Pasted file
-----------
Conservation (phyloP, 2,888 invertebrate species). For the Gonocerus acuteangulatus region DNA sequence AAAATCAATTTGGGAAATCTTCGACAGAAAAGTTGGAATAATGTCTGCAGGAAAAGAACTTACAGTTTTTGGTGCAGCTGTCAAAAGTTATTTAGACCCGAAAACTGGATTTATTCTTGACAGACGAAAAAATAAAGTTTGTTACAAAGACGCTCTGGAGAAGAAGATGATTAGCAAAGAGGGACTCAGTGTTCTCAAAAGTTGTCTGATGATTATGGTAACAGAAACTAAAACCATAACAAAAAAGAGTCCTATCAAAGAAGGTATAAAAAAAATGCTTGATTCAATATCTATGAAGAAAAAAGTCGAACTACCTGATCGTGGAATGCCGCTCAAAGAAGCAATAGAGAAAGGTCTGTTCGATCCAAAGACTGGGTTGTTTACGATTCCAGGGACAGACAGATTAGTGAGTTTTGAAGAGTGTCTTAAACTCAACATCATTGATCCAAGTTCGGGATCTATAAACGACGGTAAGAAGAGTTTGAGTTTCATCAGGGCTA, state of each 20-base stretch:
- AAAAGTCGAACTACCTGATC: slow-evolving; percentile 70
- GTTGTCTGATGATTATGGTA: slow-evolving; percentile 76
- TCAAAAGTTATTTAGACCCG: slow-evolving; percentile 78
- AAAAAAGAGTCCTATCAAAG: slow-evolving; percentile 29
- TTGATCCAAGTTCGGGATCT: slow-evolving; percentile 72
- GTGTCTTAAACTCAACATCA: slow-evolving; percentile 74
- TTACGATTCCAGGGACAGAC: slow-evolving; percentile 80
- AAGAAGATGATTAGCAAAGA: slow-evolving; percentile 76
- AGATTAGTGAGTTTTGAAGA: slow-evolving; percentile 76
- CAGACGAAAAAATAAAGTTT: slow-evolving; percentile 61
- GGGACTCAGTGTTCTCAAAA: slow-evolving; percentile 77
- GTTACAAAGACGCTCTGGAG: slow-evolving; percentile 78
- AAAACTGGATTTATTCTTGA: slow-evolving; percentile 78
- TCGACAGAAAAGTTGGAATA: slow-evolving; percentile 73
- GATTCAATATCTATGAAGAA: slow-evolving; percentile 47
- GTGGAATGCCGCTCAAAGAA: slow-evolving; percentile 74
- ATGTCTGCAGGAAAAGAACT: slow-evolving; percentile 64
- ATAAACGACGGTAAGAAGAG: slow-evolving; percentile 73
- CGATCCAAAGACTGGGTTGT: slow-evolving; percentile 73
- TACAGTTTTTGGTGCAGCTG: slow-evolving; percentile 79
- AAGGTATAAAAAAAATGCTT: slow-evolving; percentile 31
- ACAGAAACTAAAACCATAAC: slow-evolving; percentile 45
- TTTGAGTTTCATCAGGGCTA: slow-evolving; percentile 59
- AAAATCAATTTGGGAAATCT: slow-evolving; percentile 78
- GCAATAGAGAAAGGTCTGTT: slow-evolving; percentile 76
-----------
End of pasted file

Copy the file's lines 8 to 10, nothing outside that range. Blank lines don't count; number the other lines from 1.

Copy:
- TTACGATTCCAGGGACAGAC: slow-evolving; percentile 80
- AAGAAGATGATTAGCAAAGA: slow-evolving; percentile 76
- AGATTAGTGAGTTTTGAAGA: slow-evolving; percentile 76